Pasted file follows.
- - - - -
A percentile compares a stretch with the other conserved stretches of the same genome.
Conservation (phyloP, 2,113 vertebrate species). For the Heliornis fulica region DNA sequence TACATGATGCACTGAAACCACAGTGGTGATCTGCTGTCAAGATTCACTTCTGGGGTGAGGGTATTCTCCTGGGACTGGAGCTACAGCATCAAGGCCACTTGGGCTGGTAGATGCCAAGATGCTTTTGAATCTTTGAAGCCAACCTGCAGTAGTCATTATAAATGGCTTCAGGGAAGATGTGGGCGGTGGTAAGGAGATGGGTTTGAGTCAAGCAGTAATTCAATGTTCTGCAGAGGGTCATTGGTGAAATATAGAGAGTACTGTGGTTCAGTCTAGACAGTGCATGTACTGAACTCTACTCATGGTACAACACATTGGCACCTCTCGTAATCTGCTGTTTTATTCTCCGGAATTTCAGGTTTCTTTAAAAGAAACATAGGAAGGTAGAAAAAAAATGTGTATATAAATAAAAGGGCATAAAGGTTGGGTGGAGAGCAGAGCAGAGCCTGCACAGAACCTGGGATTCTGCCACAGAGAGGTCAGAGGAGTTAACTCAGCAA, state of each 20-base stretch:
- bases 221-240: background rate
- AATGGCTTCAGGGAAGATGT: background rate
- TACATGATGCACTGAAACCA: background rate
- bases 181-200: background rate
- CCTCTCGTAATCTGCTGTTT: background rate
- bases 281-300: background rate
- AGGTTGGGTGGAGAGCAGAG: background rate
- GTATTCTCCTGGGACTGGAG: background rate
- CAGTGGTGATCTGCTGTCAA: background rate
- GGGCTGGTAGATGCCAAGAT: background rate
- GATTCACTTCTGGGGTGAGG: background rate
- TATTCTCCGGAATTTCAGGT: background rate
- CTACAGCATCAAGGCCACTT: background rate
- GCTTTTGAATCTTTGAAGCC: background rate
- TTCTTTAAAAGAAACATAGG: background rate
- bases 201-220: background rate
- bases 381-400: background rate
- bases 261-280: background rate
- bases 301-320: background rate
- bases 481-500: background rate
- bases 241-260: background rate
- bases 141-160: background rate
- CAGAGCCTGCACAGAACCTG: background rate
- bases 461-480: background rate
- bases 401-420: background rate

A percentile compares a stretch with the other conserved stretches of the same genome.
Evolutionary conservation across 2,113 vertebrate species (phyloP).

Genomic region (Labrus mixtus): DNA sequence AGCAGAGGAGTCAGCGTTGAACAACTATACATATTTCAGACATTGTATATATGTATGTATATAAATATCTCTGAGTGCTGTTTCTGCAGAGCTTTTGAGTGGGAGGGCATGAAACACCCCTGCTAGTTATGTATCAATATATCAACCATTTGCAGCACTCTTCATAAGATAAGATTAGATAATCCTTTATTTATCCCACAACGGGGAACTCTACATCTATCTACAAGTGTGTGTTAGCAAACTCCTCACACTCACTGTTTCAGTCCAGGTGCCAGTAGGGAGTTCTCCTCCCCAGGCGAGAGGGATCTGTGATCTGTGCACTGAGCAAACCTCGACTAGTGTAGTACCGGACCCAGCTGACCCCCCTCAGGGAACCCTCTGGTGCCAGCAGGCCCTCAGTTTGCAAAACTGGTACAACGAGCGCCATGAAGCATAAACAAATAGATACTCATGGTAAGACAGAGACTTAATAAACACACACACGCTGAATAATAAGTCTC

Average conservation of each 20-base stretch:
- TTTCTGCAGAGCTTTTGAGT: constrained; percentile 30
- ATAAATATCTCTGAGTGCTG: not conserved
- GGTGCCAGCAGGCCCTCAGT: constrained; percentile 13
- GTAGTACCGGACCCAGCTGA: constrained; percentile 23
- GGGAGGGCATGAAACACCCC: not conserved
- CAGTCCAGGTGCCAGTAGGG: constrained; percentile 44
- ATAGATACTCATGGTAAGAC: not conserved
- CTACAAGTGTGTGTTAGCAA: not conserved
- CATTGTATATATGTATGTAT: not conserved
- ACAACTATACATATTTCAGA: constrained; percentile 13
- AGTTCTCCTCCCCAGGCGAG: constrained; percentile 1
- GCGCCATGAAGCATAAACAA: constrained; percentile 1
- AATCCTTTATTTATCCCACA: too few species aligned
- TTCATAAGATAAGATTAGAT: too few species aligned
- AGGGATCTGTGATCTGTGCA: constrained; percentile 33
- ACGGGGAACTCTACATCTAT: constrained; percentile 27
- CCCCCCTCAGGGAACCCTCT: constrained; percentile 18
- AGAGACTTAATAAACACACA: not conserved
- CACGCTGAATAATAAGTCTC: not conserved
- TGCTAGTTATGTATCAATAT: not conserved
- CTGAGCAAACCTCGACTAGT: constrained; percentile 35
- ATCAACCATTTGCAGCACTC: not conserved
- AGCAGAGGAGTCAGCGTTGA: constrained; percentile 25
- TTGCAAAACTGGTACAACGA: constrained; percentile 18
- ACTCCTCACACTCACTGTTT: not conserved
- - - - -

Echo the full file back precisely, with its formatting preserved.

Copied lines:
A percentile compares a stretch with the other conserved stretches of the same genome.
Conservation (phyloP, 2,113 vertebrate species). For the Heliornis fulica region DNA sequence TACATGATGCACTGAAACCACAGTGGTGATCTGCTGTCAAGATTCACTTCTGGGGTGAGGGTATTCTCCTGGGACTGGAGCTACAGCATCAAGGCCACTTGGGCTGGTAGATGCCAAGATGCTTTTGAATCTTTGAAGCCAACCTGCAGTAGTCATTATAAATGGCTTCAGGGAAGATGTGGGCGGTGGTAAGGAGATGGGTTTGAGTCAAGCAGTAATTCAATGTTCTGCAGAGGGTCATTGGTGAAATATAGAGAGTACTGTGGTTCAGTCTAGACAGTGCATGTACTGAACTCTACTCATGGTACAACACATTGGCACCTCTCGTAATCTGCTGTTTTATTCTCCGGAATTTCAGGTTTCTTTAAAAGAAACATAGGAAGGTAGAAAAAAAATGTGTATATAAATAAAAGGGCATAAAGGTTGGGTGGAGAGCAGAGCAGAGCCTGCACAGAACCTGGGATTCTGCCACAGAGAGGTCAGAGGAGTTAACTCAGCAA, state of each 20-base stretch:
- bases 221-240: background rate
- AATGGCTTCAGGGAAGATGT: background rate
- TACATGATGCACTGAAACCA: background rate
- bases 181-200: background rate
- CCTCTCGTAATCTGCTGTTT: background rate
- bases 281-300: background rate
- AGGTTGGGTGGAGAGCAGAG: background rate
- GTATTCTCCTGGGACTGGAG: background rate
- CAGTGGTGATCTGCTGTCAA: background rate
- GGGCTGGTAGATGCCAAGAT: background rate
- GATTCACTTCTGGGGTGAGG: background rate
- TATTCTCCGGAATTTCAGGT: background rate
- CTACAGCATCAAGGCCACTT: background rate
- GCTTTTGAATCTTTGAAGCC: background rate
- TTCTTTAAAAGAAACATAGG: background rate
- bases 201-220: background rate
- bases 381-400: background rate
- bases 261-280: background rate
- bases 301-320: background rate
- bases 481-500: background rate
- bases 241-260: background rate
- bases 141-160: background rate
- CAGAGCCTGCACAGAACCTG: background rate
- bases 461-480: background rate
- bases 401-420: background rate

A percentile compares a stretch with the other conserved stretches of the same genome.
Evolutionary conservation across 2,113 vertebrate species (phyloP).

Genomic region (Labrus mixtus): DNA sequence AGCAGAGGAGTCAGCGTTGAACAACTATACATATTTCAGACATTGTATATATGTATGTATATAAATATCTCTGAGTGCTGTTTCTGCAGAGCTTTTGAGTGGGAGGGCATGAAACACCCCTGCTAGTTATGTATCAATATATCAACCATTTGCAGCACTCTTCATAAGATAAGATTAGATAATCCTTTATTTATCCCACAACGGGGAACTCTACATCTATCTACAAGTGTGTGTTAGCAAACTCCTCACACTCACTGTTTCAGTCCAGGTGCCAGTAGGGAGTTCTCCTCCCCAGGCGAGAGGGATCTGTGATCTGTGCACTGAGCAAACCTCGACTAGTGTAGTACCGGACCCAGCTGACCCCCCTCAGGGAACCCTCTGGTGCCAGCAGGCCCTCAGTTTGCAAAACTGGTACAACGAGCGCCATGAAGCATAAACAAATAGATACTCATGGTAAGACAGAGACTTAATAAACACACACACGCTGAATAATAAGTCTC

Average conservation of each 20-base stretch:
- TTTCTGCAGAGCTTTTGAGT: constrained; percentile 30
- ATAAATATCTCTGAGTGCTG: not conserved
- GGTGCCAGCAGGCCCTCAGT: constrained; percentile 13
- GTAGTACCGGACCCAGCTGA: constrained; percentile 23
- GGGAGGGCATGAAACACCCC: not conserved
- CAGTCCAGGTGCCAGTAGGG: constrained; percentile 44
- ATAGATACTCATGGTAAGAC: not conserved
- CTACAAGTGTGTGTTAGCAA: not conserved
- CATTGTATATATGTATGTAT: not conserved
- ACAACTATACATATTTCAGA: constrained; percentile 13
- AGTTCTCCTCCCCAGGCGAG: constrained; percentile 1
- GCGCCATGAAGCATAAACAA: constrained; percentile 1
- AATCCTTTATTTATCCCACA: too few species aligned
- TTCATAAGATAAGATTAGAT: too few species aligned
- AGGGATCTGTGATCTGTGCA: constrained; percentile 33
- ACGGGGAACTCTACATCTAT: constrained; percentile 27
- CCCCCCTCAGGGAACCCTCT: constrained; percentile 18
- AGAGACTTAATAAACACACA: not conserved
- CACGCTGAATAATAAGTCTC: not conserved
- TGCTAGTTATGTATCAATAT: not conserved
- CTGAGCAAACCTCGACTAGT: constrained; percentile 35
- ATCAACCATTTGCAGCACTC: not conserved
- AGCAGAGGAGTCAGCGTTGA: constrained; percentile 25
- TTGCAAAACTGGTACAACGA: constrained; percentile 18
- ACTCCTCACACTCACTGTTT: not conserved